Amaro | A guide to the Italian digestif

Where, when and how to drink Italy’s most bittersweet export.

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Amaro and espresso at Lula cafe

Amaro and espresso at Lula cafe Photograph: Martha Williams


The bitter truth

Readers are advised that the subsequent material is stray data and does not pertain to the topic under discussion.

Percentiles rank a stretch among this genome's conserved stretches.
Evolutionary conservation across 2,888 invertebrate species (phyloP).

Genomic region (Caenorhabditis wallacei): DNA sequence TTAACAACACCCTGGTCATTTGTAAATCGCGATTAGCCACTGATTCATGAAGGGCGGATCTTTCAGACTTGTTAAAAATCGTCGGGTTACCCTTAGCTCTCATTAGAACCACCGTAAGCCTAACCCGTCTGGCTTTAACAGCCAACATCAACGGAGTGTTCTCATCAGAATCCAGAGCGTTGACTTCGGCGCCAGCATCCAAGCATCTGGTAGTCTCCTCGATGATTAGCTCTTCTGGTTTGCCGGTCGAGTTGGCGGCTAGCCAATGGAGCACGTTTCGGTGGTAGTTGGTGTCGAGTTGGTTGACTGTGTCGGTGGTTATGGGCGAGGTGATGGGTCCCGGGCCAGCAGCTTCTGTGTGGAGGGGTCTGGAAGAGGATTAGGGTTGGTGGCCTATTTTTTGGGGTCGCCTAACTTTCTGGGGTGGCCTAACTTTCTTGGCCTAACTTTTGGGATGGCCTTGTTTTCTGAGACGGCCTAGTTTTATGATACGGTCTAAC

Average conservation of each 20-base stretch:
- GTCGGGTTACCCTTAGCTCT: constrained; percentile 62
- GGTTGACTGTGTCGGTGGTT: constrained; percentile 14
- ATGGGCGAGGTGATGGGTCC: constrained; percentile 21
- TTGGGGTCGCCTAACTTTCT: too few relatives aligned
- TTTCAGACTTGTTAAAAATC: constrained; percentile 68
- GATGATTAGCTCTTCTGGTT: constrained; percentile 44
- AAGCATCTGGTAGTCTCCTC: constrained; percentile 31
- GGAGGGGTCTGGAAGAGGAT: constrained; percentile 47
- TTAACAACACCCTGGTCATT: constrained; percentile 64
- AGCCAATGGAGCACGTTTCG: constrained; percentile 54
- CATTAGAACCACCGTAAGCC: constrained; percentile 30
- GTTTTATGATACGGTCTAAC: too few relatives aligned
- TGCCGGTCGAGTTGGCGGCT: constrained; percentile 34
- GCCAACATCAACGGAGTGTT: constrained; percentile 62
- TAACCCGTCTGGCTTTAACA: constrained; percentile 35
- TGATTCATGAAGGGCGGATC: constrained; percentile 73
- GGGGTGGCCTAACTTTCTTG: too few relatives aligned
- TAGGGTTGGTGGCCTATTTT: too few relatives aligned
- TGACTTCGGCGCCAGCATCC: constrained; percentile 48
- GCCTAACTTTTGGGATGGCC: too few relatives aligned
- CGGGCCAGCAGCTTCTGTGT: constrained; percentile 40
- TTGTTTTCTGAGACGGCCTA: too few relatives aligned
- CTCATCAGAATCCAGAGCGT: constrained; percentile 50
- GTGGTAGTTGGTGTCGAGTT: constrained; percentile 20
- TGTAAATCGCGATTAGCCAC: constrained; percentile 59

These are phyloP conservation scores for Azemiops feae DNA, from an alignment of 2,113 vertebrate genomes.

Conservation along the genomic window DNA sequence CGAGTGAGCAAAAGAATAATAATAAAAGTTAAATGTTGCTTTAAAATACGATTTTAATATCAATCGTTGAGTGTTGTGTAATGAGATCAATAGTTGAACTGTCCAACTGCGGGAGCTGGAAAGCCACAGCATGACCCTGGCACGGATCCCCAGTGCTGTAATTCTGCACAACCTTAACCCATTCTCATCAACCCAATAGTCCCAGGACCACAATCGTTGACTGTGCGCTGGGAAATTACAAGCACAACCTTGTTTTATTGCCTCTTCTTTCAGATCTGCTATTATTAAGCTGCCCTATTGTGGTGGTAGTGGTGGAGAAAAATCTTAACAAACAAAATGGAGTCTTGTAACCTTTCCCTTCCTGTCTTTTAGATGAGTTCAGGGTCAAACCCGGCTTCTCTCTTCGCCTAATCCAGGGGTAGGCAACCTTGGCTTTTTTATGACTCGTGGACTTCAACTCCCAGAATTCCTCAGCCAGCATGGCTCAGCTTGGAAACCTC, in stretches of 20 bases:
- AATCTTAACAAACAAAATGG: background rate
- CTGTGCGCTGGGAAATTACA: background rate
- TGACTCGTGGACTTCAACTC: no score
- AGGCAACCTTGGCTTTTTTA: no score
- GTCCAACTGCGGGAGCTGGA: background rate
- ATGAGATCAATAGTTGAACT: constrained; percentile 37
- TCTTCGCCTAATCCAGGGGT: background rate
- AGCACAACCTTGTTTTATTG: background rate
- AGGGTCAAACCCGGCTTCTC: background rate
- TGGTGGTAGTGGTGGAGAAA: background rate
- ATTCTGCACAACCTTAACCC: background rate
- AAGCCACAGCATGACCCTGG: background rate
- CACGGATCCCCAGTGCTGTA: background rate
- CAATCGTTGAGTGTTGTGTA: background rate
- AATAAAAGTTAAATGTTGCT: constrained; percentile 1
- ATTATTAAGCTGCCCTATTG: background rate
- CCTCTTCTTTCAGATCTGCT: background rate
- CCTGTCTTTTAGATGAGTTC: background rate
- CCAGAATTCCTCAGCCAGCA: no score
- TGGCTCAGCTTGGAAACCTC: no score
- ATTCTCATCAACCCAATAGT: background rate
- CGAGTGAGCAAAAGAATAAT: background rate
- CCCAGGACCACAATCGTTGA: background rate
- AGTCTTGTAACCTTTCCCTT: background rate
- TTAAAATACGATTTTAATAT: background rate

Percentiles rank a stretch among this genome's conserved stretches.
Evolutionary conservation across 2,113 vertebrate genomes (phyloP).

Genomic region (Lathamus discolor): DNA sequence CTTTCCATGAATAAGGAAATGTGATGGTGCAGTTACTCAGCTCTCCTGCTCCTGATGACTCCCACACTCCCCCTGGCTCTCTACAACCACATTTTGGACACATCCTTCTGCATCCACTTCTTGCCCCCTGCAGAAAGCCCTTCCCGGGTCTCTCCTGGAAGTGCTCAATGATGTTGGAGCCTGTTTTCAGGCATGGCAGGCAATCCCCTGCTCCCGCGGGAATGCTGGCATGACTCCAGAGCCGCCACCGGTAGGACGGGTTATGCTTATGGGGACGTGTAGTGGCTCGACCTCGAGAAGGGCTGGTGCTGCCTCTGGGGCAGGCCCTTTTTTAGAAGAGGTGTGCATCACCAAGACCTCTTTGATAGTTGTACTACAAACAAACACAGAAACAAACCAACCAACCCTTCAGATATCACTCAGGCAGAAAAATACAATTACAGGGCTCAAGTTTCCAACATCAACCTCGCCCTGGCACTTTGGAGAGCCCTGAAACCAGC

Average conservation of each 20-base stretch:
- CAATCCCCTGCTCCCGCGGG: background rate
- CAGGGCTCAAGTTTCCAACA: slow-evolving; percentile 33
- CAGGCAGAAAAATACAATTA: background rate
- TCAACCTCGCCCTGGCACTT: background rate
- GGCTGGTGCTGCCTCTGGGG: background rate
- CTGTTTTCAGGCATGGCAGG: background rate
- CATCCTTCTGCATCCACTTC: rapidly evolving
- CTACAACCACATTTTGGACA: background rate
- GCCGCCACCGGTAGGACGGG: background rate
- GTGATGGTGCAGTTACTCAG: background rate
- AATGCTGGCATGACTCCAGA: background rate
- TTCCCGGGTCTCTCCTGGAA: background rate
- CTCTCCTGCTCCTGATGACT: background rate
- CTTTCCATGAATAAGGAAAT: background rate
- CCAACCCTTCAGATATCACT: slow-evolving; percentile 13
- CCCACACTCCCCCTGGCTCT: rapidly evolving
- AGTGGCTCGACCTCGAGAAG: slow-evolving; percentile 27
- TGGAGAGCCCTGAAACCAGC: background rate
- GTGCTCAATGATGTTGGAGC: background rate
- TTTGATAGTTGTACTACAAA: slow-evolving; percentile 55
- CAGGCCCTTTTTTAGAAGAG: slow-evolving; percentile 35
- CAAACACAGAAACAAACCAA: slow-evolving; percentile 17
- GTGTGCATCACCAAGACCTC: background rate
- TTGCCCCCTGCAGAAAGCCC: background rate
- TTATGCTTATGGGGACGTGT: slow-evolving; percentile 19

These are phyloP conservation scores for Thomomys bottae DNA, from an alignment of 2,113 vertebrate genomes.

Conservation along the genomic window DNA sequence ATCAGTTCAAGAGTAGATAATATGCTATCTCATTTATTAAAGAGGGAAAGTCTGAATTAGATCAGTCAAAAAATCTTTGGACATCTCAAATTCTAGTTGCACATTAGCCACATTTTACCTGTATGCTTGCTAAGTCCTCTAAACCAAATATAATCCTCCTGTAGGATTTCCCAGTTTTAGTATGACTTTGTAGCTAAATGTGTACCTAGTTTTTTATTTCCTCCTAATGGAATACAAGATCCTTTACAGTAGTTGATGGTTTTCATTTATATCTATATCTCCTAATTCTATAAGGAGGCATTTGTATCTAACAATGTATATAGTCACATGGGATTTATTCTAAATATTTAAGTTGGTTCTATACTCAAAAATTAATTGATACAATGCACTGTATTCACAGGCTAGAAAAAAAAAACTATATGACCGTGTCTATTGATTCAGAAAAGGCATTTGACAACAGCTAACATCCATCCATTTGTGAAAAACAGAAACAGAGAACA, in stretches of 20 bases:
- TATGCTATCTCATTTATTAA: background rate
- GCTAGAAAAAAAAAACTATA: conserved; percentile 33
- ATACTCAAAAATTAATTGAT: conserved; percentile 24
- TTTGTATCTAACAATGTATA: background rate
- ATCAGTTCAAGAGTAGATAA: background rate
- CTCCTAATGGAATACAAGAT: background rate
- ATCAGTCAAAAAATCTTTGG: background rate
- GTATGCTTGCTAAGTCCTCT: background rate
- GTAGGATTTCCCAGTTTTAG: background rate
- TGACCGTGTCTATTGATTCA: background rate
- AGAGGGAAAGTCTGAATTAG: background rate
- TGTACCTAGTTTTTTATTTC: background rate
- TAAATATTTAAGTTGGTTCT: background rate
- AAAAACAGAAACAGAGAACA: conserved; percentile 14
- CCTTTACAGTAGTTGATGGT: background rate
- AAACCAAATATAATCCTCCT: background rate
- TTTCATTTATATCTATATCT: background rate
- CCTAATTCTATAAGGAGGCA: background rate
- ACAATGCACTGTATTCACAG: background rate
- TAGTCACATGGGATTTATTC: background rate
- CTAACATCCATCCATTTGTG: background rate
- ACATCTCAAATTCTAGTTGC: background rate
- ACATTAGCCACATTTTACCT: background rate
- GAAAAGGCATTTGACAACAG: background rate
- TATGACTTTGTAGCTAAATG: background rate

Amaro (Italian for “bitter”) is a category of digestif liqueurs that’s caramel in color, bittersweet on the tongue and about twice as potent as wine (typically 16 to 40 percent alcohol by volume). Like wine, amaro is an incredibly vast branch of liquor that’s made all over Italy (there are approximately 100 active brands), with flavors depending on where it’s made and who’s making it. At its most basic, it’s an herbacious liqueur with lots of earthy ingredients, including cinchona—the go-to source for quinine, the active ingredient in tonic water—which lends amaro its stomach-settling power. Other ingredients range from gentian and myrrh to anise and fennel, and those last two, especially, suggest what to expect flavorwise. But they’re only the beginning. Some amari are incredibly light and sweet, such as Bologna’s fruity-floral Montenegro, a favorite of both RPM Italian’s Paul McGee and Lula Cafe bar manager Jeffrey Hansen. Much more common in cocktails is Sicily’s smooth, caramel-like Averna, one of Italy’s best-selling amari.

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